Every day, Gladys, a 33-year-old vendor in Buea, the capital of Cameroon’s Southwest region, heads to Muea market to sell vegetables, sweets and other food items.
“But only after the sun rises,” she said. “All day I worry it will be the day I am attacked by those boys [or] the military.”
Gladys’s fear and anxiety are shared by many women across Cameroon’s Anglophone Northwest and Southwest regions, where an armed conflict between separatist groups and government forces has been ongoing since 2016.
Al Jazeera interviewed women across the regions, including victims, who spoke of a pervasive fear of sexual assault and violence perpetrated by armed separatists, military personnel and civilians.
“Children and women are becoming more and more targeted,” said Esther Omam, a peace advocate based in Buea. “They are becoming the soft spot for this war.”
Nkongho Christy Ayuk, a gender-based violence case manager at Reach Out, a local humanitarian organization, said after nearly five years of low-level fighting, the regions have devolved into a state of “lawlessness”.
Consequently, sexual and gender-based violence including rape, sexual assault and abduction have become commonplace, according to several local and international human rights and aid groups.
And the situation is worsening. Between January and March of this year, there have been nearly 500 cases of rape and sexual or physical assault documented in the two regions, and more than 500 other cases of gender-based violence including forced marriage, denial of economic resources and emotional abuse, data provided by the United Nations showed.
Last year, between February and December 2020, the UN documented 4,300 incidents of sexual and gender-based violence across the two regions. Almost half of those were cases of sexual or physical assault or rape, and in more than 30 percent of those cases, the victims were children.
In 2019, the UN had documented only 1,065 cases, 289 of which involved sexual assault or rape.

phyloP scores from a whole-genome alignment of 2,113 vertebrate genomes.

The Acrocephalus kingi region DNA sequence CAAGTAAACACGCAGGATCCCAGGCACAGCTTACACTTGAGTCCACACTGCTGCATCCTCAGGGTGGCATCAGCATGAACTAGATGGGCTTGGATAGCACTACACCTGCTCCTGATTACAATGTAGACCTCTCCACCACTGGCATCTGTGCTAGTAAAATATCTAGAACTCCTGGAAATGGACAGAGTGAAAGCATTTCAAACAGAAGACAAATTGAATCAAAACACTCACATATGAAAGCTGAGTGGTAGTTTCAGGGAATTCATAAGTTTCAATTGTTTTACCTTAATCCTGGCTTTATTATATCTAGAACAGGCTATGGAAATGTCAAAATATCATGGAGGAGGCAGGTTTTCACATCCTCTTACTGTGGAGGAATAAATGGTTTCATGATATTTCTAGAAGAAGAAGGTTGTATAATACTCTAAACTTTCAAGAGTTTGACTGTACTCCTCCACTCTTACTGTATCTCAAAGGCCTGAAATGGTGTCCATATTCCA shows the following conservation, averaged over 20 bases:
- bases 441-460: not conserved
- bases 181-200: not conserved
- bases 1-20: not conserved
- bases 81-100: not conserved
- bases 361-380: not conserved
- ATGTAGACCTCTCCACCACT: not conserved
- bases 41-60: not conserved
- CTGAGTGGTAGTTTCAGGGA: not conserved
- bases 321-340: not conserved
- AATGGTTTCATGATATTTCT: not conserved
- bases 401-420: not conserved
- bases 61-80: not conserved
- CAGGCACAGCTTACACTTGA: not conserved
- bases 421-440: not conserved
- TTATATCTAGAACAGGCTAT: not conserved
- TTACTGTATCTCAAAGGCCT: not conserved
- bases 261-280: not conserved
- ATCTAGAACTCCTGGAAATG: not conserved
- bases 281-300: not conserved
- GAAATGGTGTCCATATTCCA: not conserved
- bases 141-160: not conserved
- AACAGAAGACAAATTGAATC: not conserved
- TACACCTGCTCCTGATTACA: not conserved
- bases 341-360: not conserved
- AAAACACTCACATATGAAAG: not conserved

“Girls and women will just be walking around; I have witnessed it, my daughter has witnessed it, you just see the uniformed people and they have their guns with them, and they are calling you. You are helpless, you are scared, because they can just pull the trigger,” said a local human rights advocate in Bamenda, the capital of the Northwest region, who asked not to be identified.
“So you approach them to hear what they are saying and it’s about ‘Oh you are beautiful,’ or they create a motive asking, ‘Where is your ID card?’ or something that will put you with them and they corner you – they do what they want to do with you.”
The Anglophone conflict began in late 2016 when the government used lethal force to put down peaceful rallies by lawyers and teachers protesting against perceived marginalisation by the country’s majority Francophone government. In response, dozens of armed separatist groups formed to fight for an independent nation they called Ambazonia. The UN and the International Crisis Group estimate that more than 700,000 people have been displaced by violence, and at least 4,000 civilian casualties have been recorded.
Both sides have been accused of committing atrocities against civilians. Government security forces have razed hundreds of houses and markets across the two regions while separatist groups have carried out abductions and attacked schools and police stations, according to Human Rights Watch (HRW) and the UN.
In late February, HRW reported that at least 20 women in Ebam village in the Southwest region were raped by Cameroonian security forces in an attack on March 1, 2020.
In a statement last month, Cameroon’s Ministry of Defence acknowledged that the military had carried out operations in Ebam and detained 34 residents for questioning. The statement discredited HRW stating that “this organization has, to the detriment of its credibility, never reported objectively on events in the North-West and South-West Regions, but always opting [sic] at the slightest opportunity for a systematic relentlessness and demonization of the Cameroon’s Defence Force,” but it did not explicitly deny the allegations of rape and human rights abuses.
Cyrille Serge Atonfack, the head of the ministry’s communication division, declined to provide further comment to Al Jazeera about this incident or any other allegations that government security forces have carried out sexual or gender-based violence.